As weather gets erratic, Singaporeans should check forecasts regularly
Singapore must be prepared for extreme weather events, says Grace Fu
With climate change expected to make weather patterns more erratic, people should regularly check weather forecasts and make adjustments to their activities accordingly, Minister for Sustainability and the Environment Grace Fu said yesterday.
"As climate change brings about more intense rainfall, it will not be possible to completely eliminate flash floods," she said. "For far too long, Singaporeans have grown used to our weather... But increasingly, we need to build that habit of checking weather forecasts. This is part of our preparedness as a population."
Ms Fu was speaking during a webinar on the implications for Singapore following the release of a report last month by the United Nations' Intergovernmental Panel on Climate Change (IPCC).
The IPCC report had sounded the alarm for humanity, with climate scientists warning that the world could face more extreme weather and other impacts of climate change if global emissions do not come down to net-zero by around 2050.
Ms Fu said: "We shall build preparedness for extreme weather events, have the population checking weather advisories and warnings, and adjust our daily lives in response to weather forecasts."
This "community resilience", she said, is one way Singapore should respond to climate change, even as the country presses on with other efforts to reduce its carbon footprint and adapt to climate change.
The Government will also do its part, she said, by strengthening weather forecasting capabilities and improving education and outreach efforts.
Ms Fu said: "For example, ahead of heavy monsoon seasons, national water agency PUB will continue to work closely with building owners and residents in low-lying areas to deploy flood protection devices to safeguard lives and properties."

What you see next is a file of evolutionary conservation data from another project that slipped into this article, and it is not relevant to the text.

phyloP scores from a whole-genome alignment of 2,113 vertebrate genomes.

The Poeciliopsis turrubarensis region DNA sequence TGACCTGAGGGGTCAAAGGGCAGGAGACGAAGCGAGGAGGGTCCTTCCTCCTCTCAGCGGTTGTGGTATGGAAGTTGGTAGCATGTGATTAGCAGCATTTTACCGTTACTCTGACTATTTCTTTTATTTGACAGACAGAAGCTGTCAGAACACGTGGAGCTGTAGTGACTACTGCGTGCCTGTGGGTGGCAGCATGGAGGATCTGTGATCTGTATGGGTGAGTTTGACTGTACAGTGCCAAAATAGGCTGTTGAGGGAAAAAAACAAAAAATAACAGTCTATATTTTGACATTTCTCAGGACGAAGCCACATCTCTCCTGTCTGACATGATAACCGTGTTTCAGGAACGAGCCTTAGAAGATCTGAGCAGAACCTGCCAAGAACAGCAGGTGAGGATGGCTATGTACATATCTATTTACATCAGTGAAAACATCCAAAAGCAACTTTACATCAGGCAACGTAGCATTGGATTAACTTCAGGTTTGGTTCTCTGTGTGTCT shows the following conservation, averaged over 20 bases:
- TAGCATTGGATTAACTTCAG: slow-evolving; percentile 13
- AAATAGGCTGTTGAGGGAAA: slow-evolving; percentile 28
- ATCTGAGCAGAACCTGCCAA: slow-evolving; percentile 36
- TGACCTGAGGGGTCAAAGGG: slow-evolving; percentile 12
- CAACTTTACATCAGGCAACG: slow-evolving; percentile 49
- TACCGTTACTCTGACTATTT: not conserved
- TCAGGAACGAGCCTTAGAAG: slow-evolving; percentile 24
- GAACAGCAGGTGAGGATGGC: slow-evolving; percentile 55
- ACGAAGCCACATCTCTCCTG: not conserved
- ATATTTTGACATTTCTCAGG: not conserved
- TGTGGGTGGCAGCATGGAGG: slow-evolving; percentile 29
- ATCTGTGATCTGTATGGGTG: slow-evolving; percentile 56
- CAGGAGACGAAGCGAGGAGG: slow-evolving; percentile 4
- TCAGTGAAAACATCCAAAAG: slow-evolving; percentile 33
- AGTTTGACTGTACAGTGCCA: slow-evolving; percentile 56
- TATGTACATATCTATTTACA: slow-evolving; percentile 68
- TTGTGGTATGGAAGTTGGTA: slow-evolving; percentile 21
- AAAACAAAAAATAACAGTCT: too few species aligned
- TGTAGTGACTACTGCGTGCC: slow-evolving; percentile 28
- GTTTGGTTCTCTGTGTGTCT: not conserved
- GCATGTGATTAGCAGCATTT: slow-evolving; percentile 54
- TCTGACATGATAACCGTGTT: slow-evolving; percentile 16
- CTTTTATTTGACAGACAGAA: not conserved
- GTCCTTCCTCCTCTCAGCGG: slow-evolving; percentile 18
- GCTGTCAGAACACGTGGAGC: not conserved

Her comments come after flash floods occurred in different parts of Singapore over the past two weeks.
While it is not clear how climate change has affected rainfall patterns in Singapore, climate scientists have warned that global warming can result in bouts of more intense rainfall. This is because a warmer atmosphere can "hold" more water.
But Singapore is experiencing other clearer climate change impacts, including warmer temperatures and rising sea levels.
Ms Fu said the country plans to adapt to these impacts by developing a heat mitigation plan, which includes increasing urban greenery and scaling up the use of materials like "cool paints" to reflect heat.
Singapore is also conducting studies to see how various segments of its coast can be protected from sea-level rise.
Ms Fu said the Republic will also press on with its efforts to reduce its carbon footprint, even though the country contributes only 0.1 per cent to global emissions.And as tackling climate action requires a global effort, Singapore is a strong advocate for a "multilateral, rules-based approach" to addressing the issue, she added.
"Our plans are not static, and we will continue to raise our climate ambitions as more options for emissions reductions emerge."